Diet and nutrition for cycling 6 tips to give your body the fuel it needs

Our expert coaches give their top nutrition tips for cyclistsWhen you’re training for any sort of physical challenge, you need to give your body the fuel it needs.

There’s lots of confusing and contradictory diet advice out there. It can be hard to know who to listen to.

At Full Potential, we’ve got 6 golden rules on nutrition to help you stay in tip-top shape. 

1. Quality carbs are crucial

Carbohydrates should always be your fuel of choice, though that doesn’t give you license to go out and eat anything and everything you can get your hands on!

The key is to find quality sources of carbohydrate, such as: bananas, brown rice, oatmeal, whole grain bread, whole wheat pasta, sweet potatoes and isotonic drinks. Stay away from high-sugar convenience foods, as they will spike your blood sugar levels.                

2. Plenty of protein

Cycling puts a huge amount of strain on your leg muscles. You need protein to help them recover and adapt to the hard miles you’re putting in on the road.

Good sources of protein are meat, fish, eggs, cheese, yoghurt, nuts, beans and pulses.

3. Vary your veg

Plants are fantastic sources of micronutrients. Aim for a variety of different colours to get maximum benefit. Eating a rainbow of fruit and vegetables over the course of the day keeps you healthy – and away from the biscuit tin!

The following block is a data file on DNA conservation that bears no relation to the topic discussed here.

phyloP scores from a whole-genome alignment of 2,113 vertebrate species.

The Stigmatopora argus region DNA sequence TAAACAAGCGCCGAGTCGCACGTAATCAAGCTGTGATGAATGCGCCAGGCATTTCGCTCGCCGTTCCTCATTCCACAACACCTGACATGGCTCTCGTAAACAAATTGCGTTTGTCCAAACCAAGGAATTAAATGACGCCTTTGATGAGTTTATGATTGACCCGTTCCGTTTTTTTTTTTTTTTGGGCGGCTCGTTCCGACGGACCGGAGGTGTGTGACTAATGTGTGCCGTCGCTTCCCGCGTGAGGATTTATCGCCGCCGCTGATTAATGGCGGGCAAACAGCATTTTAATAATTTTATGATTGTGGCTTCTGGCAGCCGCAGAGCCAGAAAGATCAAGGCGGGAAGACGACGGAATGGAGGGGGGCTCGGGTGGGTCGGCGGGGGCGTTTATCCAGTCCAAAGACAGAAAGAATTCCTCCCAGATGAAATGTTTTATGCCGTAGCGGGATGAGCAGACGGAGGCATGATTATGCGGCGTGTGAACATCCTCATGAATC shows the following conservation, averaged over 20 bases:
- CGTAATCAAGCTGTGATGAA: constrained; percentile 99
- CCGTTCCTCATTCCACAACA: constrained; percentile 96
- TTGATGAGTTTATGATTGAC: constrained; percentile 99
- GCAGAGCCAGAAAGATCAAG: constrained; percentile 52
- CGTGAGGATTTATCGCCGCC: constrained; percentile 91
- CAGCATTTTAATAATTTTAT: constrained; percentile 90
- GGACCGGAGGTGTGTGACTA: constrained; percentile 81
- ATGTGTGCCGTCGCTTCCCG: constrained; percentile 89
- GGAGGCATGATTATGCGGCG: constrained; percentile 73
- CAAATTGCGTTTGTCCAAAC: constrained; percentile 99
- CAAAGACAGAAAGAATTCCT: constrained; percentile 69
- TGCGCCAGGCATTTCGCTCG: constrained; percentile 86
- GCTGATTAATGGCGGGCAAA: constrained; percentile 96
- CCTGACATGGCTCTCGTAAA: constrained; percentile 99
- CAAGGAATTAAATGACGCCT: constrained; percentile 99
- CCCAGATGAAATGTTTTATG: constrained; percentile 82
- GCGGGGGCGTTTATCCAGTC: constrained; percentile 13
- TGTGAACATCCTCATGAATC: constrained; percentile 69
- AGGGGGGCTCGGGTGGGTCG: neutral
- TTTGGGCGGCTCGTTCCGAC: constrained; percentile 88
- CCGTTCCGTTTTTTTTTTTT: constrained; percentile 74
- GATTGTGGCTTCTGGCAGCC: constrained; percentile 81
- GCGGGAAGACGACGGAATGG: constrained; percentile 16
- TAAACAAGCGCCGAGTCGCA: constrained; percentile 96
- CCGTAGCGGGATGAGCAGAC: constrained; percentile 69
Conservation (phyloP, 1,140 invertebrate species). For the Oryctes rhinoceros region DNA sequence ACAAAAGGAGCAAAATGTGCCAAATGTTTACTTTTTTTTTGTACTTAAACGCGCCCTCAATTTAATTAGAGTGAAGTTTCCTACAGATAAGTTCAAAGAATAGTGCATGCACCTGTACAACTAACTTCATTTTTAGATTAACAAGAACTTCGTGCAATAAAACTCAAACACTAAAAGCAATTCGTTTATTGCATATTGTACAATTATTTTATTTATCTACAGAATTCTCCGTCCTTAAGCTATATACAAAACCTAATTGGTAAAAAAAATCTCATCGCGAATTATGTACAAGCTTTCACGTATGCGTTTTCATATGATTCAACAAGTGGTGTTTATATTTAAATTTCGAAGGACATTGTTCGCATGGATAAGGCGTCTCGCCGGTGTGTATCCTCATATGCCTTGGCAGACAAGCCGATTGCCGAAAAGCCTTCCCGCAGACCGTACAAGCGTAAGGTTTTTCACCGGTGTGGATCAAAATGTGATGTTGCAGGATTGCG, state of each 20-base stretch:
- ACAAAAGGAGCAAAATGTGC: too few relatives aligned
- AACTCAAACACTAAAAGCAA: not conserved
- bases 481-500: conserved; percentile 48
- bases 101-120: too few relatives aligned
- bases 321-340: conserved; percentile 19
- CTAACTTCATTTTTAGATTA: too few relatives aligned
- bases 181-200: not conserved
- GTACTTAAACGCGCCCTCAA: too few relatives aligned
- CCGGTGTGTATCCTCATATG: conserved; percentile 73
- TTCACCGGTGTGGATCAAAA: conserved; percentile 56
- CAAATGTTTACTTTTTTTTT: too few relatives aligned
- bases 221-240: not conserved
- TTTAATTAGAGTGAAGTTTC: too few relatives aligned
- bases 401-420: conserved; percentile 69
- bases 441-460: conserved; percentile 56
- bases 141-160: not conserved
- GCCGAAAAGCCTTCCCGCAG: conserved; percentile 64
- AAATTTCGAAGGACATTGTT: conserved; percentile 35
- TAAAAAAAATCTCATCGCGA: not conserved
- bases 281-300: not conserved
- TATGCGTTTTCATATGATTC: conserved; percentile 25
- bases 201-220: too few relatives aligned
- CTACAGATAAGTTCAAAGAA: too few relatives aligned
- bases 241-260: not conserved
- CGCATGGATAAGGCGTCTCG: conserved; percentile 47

4. Vitamins are often overhyped

Multivitamins, especially in high doses, can lower your adaptation to training, so avoid them if you can. The only exception is if you have a cold. If so, vitamin C and zinc will boost your immune system.

5. Eat appropriately

If you’re having a fairly steady training session, keep your food intake nice and light. If you’ve got a longer, more punishing session planned, then eat something substantial beforehand.

However, remember to leave enough time to make sure you’re not cycling with an uncomfortable stomach.

6. Practice makes perfect

The golden rule is not to try anything new on race day. Use your training sessions to experiment with different strategies and find the one that works out for you.

Stick to no more than 240kcal from carbohydrates or 2-3 gels per hour. Try and prioritise 'real' food when out on the bike – home-made rice cakes or bars are great. Only use gels as a last resort. 

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